Friday, July 4, 2008
In the United States, the use of fireworks has traditionally been associated with Independence Day (July 4th). This is clearly the biggest fireworks holiday in the country, although regionally New Years Eve has lately become huge for fireworks, especially in Louisiana and Florida.
Fireworks use is increasingly employed to celebrate just about everything in America, from birthdays, weddings and such personal events; to opening of building and facilities such as Las Vegas casinos; to presidential and gubernatorial inaugurations; to festivals and charitable events; to family celebrations and picnics.
Fireworks are truly a part of the very fiber of Americana, and of late, with the use of the products increasing to over 220 million pounds in 2003, fireworks are being used to celebrate and commemorate much more than our American heritage.
Fireworks in America and elsewhere around the world have become such an important part of the holiday traditions.
* Independence Day - July 4
We celebrate Independence Day to commemorate that auspicious July 4th in 1776 when the Continental Congress adopted the Declaration of Independence, formally declaring the independence of the American colonies from the United Kingdom.
Wednesday, July 2, 2008
I created this blog because I love holidays. I'm not sure I've ever met anyone who doesn't. Holidays make us feel good. They give us something to look forward to. They give us an excuse to shop. They give us a reason to give and receive gifts. They give us a reason to take off work. They give us reasons to get together with family and friends. They give us reasons to worship and pray. They give us a great reason to eat so much that our stomaches ache afterward, and we vow to never eat that much again (but you know we will). And they give us much reason to celebrate in so many ways the people and the values that our great country was founded on, and that they fought for, and that they still continue to. We are able to salute, remember and honor those that enable us to be able to enjoy all our wonderful holidays, then and now.
I want to share my thoughts, a mixture of fun, a little history, some trivia, and whatever else comes to mind as the blog continues. I invite you to share your comments and your favorite stories about the particular current holiday, your favorite family recipes, or maybe a photo or a holiday idea so that others can enjoy them also.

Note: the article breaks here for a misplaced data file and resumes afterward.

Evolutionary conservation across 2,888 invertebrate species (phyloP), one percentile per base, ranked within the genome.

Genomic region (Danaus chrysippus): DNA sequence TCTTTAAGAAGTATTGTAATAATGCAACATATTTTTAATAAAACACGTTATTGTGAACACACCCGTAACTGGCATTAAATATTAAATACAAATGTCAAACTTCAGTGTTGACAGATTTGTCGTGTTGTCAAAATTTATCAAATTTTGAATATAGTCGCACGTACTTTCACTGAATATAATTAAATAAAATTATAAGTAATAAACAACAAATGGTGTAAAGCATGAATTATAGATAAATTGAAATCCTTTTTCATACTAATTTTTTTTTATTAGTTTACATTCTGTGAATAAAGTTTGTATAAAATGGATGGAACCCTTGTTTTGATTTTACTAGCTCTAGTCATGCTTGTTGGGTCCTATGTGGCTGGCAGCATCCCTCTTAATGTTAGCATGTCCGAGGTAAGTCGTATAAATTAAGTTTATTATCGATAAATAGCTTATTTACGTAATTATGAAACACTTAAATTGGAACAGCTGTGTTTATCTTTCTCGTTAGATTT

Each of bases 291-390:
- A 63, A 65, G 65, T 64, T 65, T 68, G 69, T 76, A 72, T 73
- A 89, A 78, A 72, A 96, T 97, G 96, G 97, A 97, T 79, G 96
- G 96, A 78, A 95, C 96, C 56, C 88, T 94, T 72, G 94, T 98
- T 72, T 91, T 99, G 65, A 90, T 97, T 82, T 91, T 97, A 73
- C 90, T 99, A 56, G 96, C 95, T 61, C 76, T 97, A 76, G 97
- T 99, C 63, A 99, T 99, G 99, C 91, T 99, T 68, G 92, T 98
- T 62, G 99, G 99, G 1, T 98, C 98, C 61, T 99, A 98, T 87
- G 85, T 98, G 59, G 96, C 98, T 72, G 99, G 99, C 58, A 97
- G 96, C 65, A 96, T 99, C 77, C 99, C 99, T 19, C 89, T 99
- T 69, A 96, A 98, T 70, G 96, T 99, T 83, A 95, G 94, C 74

4th of July - Independence Day
The 4th of July, also known as Independence Day, is a celebration of the United States' Declaration of Independence from Great Britain.
On July 4, 1776, the Declaration of Independence was adopted by the Continental Congress as an official way to declare the United States’ independence from Great Britain. Every year in the United States, we still celebrate that independence with parades, festivals, barbecues, fireworks and picnics. Since the fourth of July is a federal holiday a lot of people are off work that day and celebrations start in the early morning and go until late at night when the fireworks begin.
Generally regarded as America’s birthday, July 4, has been a federally recognized holiday since 1870 and federal workers started receiving holiday pay in 1941 for Independence Day.
Independence Day is celebrated in every city and town in the United States in much the same way. Whether at home with the family or on the west lawn of the Capitol building among thousands of other Americans, we celebrate our independence from Britain and we celebrate the freedoms we enjoy today because of all the brave souls who came before us who risked their lives and the many who paid with their lives in order that we may enjoy enduring freedom. Children and their parents alike look forward to the excitement that accompanies the fourth of July and its festivities.
Although the Fourth of July is one of the most entertaining holidays we celebrate, it is also the most sober with the music and the fireworks reminding us why we are celebrating.
The colors of the day are red, white and blue from T-shirts to shorts and sandals, hats and umbrellas. Although most Americans respect the guidelines set forth in regards to the flag not being worn as an item of clothing, Americans do like to dress in the patriotic colors on America’s birthday. Further, a favorite pastime is to watch the red, white, and blue fireworks bursting in the late night sky on the Fourth of July.
Declaring Independence: Drafting the Documents
Declaration of Independence
US Flag Photo History
4th of July printable and online crafts, games, e-cards, puzzles
Star-Spangled Fun and Games
4th of July Food, Recipes
EASY FLAG CAKE
Boston Pops Fireworks Spectacular Online